A consensus: among consultants Wait until 2012 To Repeal Prop 8
Posted on July 22, 2009
Filed Under Uncategorized
he advice is piling up on one side for folks who want to see same sex marriage legalized in California: Wait until 2012 to ask voters to overturn Proposition 8.
We’ve told you about the three LGBT coalitions of color who suggested waiting, and the nation’s oldest LGBT Democratic club saying the same. Now some of California’s top political consultants are joining the chorus.
Now, now. We know that some gay marriage fans blame consultants for the ruinous anti-Prop 8 campaign. But Equality California marriage director Marc Solomon — who helped lead the successful drive for marriage in Massachusetts — asked seven to share their thoughts on the 2010 v. 2012 question. Plus, they asked what the LGBT community and their allies should do to prepare to go back to the ballot. Three were openly LGBT (including two who are married) and one is a Republican.
The consensus: Wait until 2012.
Sue Burnside, co-chair of the National Gay & Lesbian Victory Fund Campaign Board, is “convinced that we should refrain from rushing in 2010, and instead to build on grassroots passion and strategically prepare for a ‘Yes on Marriage Equality’ referendum in 2012.” Ditto for Mark Armour and Rick Claussen suggests “a multi-year campaign that culminates in an election when the time is right.”
“If you do UNSUCCESSFULLY undertake this issue at the ballot in 2010, this will further erode public support on the issue and make it harder for future efforts to succeed,” Claussen said.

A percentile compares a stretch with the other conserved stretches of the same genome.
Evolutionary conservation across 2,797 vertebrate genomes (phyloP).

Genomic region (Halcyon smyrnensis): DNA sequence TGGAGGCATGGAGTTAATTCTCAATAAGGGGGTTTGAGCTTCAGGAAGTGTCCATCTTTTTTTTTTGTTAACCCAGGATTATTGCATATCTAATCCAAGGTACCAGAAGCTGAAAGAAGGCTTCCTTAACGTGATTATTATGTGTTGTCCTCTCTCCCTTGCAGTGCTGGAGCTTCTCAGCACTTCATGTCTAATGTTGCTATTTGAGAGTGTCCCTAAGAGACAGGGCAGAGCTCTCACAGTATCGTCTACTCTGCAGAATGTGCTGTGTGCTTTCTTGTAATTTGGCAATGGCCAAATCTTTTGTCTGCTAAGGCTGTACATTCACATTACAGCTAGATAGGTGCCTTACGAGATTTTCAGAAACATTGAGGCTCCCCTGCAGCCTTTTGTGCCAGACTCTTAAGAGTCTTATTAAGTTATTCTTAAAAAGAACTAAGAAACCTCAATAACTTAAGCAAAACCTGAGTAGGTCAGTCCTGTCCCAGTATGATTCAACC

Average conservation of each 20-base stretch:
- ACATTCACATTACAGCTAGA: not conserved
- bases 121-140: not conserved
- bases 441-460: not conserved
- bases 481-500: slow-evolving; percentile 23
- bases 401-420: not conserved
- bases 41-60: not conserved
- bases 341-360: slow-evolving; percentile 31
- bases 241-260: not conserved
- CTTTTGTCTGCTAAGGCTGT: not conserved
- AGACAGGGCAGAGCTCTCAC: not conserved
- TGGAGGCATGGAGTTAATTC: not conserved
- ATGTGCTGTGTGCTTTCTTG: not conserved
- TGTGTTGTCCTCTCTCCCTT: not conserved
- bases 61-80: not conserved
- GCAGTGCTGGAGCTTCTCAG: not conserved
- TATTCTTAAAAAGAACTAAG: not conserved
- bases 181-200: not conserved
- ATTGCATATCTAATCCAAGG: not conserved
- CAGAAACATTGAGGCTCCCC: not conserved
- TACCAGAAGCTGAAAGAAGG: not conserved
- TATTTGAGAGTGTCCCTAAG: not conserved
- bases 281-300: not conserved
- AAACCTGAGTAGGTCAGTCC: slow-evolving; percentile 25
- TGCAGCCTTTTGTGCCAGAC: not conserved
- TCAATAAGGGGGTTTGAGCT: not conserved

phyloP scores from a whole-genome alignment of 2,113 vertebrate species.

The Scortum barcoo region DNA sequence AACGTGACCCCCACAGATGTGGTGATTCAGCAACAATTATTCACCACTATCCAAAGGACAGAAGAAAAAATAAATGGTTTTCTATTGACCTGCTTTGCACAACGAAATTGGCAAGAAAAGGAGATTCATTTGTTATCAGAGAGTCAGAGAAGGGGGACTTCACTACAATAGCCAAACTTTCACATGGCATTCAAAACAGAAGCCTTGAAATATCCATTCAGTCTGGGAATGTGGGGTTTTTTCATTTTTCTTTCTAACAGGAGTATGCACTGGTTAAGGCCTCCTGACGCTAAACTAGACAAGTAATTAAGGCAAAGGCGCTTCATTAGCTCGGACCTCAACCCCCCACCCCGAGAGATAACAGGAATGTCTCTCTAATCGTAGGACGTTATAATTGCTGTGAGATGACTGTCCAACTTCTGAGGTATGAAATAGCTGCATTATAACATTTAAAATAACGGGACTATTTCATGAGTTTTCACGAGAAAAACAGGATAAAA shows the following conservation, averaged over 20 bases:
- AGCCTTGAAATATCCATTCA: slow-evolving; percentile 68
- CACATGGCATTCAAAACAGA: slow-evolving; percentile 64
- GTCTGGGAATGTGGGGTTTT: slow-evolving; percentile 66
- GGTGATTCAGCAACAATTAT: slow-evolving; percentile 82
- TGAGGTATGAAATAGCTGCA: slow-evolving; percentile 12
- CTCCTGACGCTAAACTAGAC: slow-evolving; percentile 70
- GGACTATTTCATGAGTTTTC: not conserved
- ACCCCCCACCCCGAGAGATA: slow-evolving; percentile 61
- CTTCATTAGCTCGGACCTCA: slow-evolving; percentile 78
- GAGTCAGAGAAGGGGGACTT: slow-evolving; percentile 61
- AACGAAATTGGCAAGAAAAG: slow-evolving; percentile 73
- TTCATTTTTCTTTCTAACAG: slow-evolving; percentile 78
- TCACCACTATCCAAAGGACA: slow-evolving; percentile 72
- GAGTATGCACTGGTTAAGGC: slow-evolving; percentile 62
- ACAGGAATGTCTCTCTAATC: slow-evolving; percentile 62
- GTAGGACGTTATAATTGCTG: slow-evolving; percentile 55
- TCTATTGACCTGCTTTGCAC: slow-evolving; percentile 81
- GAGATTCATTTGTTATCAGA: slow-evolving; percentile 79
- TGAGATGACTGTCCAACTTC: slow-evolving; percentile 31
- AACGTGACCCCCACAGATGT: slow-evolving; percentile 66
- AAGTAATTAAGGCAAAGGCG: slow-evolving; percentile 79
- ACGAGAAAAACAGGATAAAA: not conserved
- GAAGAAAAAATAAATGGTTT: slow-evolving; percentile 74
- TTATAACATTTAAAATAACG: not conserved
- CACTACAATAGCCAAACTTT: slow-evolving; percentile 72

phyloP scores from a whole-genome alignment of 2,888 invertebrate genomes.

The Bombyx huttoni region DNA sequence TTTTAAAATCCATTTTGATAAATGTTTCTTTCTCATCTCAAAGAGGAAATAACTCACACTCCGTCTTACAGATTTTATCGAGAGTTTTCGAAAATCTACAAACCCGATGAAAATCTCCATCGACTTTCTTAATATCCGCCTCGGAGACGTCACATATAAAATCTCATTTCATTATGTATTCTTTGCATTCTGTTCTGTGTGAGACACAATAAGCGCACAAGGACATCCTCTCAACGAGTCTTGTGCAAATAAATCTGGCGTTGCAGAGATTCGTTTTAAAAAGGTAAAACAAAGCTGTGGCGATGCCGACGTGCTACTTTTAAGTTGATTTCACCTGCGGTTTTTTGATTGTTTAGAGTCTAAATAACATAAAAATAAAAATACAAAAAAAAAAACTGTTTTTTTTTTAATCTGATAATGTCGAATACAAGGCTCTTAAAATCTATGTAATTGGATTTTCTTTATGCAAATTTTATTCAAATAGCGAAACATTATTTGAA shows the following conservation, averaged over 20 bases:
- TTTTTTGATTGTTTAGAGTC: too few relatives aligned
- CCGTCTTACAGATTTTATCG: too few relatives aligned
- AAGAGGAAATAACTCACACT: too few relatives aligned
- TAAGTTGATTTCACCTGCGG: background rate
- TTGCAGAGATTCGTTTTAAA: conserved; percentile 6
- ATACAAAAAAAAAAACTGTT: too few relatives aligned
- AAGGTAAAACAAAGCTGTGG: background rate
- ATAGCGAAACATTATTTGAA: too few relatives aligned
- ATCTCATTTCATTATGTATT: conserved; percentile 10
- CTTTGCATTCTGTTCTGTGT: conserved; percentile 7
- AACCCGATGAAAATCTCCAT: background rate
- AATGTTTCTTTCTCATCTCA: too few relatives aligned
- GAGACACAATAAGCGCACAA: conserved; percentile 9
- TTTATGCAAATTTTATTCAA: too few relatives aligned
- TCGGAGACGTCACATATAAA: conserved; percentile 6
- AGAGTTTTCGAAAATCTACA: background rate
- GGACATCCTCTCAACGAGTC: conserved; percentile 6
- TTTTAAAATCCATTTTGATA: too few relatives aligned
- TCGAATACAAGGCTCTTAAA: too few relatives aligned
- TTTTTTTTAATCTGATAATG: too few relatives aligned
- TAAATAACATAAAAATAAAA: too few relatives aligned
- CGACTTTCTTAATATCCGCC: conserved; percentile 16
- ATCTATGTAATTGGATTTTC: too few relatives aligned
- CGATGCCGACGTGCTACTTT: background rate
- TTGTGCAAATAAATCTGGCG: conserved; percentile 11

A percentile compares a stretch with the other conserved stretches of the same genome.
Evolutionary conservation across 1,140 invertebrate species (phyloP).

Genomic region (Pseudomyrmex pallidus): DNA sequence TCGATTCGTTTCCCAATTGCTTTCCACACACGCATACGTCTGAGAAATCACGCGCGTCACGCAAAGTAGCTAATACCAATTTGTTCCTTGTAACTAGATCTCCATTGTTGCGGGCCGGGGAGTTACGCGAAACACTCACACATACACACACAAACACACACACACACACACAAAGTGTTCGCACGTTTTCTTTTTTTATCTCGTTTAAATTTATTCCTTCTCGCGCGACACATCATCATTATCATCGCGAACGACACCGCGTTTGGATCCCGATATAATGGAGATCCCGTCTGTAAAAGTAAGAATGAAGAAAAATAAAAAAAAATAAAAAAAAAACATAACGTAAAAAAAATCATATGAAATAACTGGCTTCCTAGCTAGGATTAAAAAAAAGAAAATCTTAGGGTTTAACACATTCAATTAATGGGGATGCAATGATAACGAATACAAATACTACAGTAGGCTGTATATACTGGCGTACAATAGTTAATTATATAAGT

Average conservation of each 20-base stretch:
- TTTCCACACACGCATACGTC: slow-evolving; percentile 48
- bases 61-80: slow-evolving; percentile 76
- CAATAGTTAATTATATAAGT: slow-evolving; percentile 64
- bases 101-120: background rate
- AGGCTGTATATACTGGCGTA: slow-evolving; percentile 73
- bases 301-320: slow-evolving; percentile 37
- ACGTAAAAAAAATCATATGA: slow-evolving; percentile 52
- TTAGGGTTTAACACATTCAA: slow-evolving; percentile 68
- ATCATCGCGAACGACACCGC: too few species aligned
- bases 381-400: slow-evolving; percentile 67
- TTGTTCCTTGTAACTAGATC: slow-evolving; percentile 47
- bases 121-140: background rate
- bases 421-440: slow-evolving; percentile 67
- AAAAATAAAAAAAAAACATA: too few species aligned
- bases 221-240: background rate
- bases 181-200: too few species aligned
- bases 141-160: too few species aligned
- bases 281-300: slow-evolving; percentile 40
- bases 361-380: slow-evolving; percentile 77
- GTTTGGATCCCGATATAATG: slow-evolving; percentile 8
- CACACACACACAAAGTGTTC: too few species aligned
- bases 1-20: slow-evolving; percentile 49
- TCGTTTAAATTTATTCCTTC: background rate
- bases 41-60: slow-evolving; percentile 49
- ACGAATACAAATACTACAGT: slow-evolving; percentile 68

Even though Democratic consultant Richie Ross — who has won a bazillion races in California going back a few decades — doesn’t offer a definitive suggestion, he presents a raw numbers breakdown that suggests that by 2012 there will be more young voters on the rolls (likely to vote for gay marriage) and more older voters (likely to oppose) dying off.
Dave Fleischer, who has worked on many gay-related ballot measures over the years, worries about money. Each side on the Prop 8 battle raised at least $40 million. “The most conventional path to victory employed by a wide variety of campaign strategists — bury your opposition by dramatically outspending them, effectively drowning out their message — isn’t an option when the opposition is as well-funded as ours is in California.” He worries that the 66 weeks until Nov 2010 “is a very brief time to raise $40-50 million.”
Plus, he worries if “our strategy, in a lower turnout year, (can) insure that those who voted withus in 2008 return to the polls in greater numbers than those who voted against us? We can certainly try. But we have to acknowledge that this would be very difficult. Key blocs of our supporters, such as younger voters, often turn out to vote in reduced numbers in off-years.”
Former Los Angeles Times pollster Jill Darling said “Did the 2008 campaign move voters? Are the post-elections efforts having any effect? Nothing measurable, as of May.”
San Francisco Chronicle
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